Effective Use of Your Focus Point for Wildlife Image Impact

When photographing wildlife it is extremely important to keep the eyes of your subject in sharp focus, or your image will lose impact and appear dull and lifeless. Compare the two jaguar images below. Photo 1 has the focus point right on the right eyelid/eye and the eyes are sharp and the image is lively. Photo 2 has the focus point along the bridge of the nose just in front of the eyes. The eyes are dull, and even with shine, appear somewhat glazed over and lifeless.

photo 1

Photo 1

photo 2

Photo 2

Depth of field for sharp focus depends on several factors, including the focal length of the lens and the selected aperture. As you increase your aperture number (go from a small number/wide open aperture to a higher number/small aperture opening) your depth of field for a given situation will increase. As you increase the focal length of the lens (go from a smaller length to a longer length) the inverse is true. Your depth of field for a given situation will decrease.

As you go to the long and super telephoto lenses your depth of field for apparent sharpness can be just inches, even for the highest aperture number your lens is capable of. So, establishing your sharp focal point is critical for a striking looking image. Look for an edge around the eye, possibly where the iris and cornea meet or where the eyelid meets the eye. Keep this focus point as you compose and capture your image. If your camera has a focus lock button, establish your focus point and depress the lock button to keep the focus point even if you recompose slightly.

When you have a dynamic situation like the vermillion flycatcher taking flight in the image below, it becomes more challenging but not impossible. First, study your subject. Birds will often signal when they are about to take off with changes in position or flexing their legs/body. In this situation, depending on your camera sophistication, you have a couple of options. If your camera has follow or predictive focus, set your focus point on the eye and let predictive focus take over when you follow the bird as it takes flight. Remember to follow the flight in a smooth, flowing fashion and softly press the shutter, do not stab it. That will cause vibration and un-sharp photos. If you do not have predictive focus, set your focus point on the eye again, switch off your auto focus, give yourself extra space in the frame to let the bird fly into the frame and fire as the bird takes off using that same flowing motion. In either case, use a high shutter speed, preferably 1/1000 sec or greater, and high speed continuous shooting if available. If you can shoot high speed continuous, anticipate the bird taking off and press the shutter before the bird leaves the perch. You will get a sequence of shots, many of which will be unusable, but you will get your avian subject completely in the frame with no cut off wings.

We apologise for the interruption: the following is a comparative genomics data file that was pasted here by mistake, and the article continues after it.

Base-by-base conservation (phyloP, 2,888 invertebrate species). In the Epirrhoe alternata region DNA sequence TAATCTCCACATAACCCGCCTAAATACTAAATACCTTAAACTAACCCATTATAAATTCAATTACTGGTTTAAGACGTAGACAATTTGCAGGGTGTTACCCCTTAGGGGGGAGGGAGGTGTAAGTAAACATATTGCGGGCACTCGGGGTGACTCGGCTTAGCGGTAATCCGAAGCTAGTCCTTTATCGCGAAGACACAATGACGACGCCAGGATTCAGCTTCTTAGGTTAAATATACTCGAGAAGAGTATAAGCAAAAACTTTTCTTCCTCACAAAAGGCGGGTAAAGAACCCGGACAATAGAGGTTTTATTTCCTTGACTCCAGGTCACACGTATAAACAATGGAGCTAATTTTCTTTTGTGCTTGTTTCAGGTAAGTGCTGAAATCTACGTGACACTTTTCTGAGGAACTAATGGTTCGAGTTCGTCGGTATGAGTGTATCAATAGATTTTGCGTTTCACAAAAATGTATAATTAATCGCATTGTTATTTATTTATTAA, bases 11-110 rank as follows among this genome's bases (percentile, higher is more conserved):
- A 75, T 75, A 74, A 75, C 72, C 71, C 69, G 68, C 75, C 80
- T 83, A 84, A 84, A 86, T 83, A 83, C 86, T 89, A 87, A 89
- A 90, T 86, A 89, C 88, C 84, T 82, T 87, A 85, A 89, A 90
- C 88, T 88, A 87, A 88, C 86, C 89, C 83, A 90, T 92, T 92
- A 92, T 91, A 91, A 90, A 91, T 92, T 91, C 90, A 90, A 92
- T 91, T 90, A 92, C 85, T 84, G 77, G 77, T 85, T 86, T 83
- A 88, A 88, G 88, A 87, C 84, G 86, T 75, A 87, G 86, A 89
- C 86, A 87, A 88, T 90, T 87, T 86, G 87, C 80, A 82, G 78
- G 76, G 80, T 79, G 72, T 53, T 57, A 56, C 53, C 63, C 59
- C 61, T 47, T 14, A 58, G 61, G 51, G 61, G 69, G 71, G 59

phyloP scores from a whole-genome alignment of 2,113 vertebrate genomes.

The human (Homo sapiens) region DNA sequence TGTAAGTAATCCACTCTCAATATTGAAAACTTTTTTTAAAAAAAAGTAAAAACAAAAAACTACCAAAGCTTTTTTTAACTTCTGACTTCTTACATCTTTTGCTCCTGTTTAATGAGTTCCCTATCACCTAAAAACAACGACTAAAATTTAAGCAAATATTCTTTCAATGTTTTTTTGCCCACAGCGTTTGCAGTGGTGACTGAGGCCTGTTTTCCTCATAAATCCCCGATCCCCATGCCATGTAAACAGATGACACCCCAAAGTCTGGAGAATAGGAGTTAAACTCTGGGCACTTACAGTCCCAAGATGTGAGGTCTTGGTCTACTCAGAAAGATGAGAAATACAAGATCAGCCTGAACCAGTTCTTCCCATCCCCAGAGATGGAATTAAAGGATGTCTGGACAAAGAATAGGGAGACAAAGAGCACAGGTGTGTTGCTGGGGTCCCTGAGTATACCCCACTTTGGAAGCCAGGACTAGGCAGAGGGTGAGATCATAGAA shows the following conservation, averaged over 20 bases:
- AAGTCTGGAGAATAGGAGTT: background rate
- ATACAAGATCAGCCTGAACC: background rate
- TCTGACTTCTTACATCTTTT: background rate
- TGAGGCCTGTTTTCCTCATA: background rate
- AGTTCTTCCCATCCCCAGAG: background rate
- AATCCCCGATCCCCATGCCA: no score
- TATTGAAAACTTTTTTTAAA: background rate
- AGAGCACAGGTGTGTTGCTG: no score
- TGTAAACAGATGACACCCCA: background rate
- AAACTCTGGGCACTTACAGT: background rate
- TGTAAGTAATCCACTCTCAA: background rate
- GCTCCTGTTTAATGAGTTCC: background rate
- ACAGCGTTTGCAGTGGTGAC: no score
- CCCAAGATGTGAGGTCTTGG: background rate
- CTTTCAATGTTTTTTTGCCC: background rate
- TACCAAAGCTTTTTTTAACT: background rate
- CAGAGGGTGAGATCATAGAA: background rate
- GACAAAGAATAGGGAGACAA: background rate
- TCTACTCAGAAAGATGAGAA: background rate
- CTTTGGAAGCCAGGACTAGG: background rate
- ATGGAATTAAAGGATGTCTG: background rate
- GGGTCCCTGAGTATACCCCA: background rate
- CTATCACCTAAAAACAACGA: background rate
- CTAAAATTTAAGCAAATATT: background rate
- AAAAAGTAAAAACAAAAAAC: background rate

vermillion flycatcher

Try these techniques on your next wildlife shoot to capture some stunning portraits!

About the author: Dave Welling is a full time professional photographer specializing in wildlife, landscape and nature with over 75,000 6×7, 6×4.5, and 35mm film and digital images. He has been capturing evocative images of the natural world for over 25 years, producing the highest quality images for publication. His images often capture unique behavioral characteristics of wildlife or special lighting or weather conditions of landscapes. You can see more of his work at www.strikingnatureimagesbydavewelling.com.

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2 Responses to “Effective Use of Your Focus Point for Wildlife Image Impact”
    • nate.walter

      Thank you for commenting!
      This is actually more complicated then it would seem. The reason being that the Canon AF system is very sophisticated
      and provides many settings and options depending on your use case. There is an excellent and very comprehensive
      review of options produced as a pdf by Canon Europe: http://bit.ly/1VRPOW8
      My recommendation to try the AF2 AI Servo setting first, which is the default and may work well for you. If it does not
      the document goes into great detail as to how to set-up the other options and how they may work with you particular
      usage. This is one of those cases where you will need to experiment with some options to see what will work best with
      your subjects and shooting style.
      The good news is you can test your options out with shooting a pet or a human by just trying to focus track them as they
      move around.
      Happy Shooting!

      Reply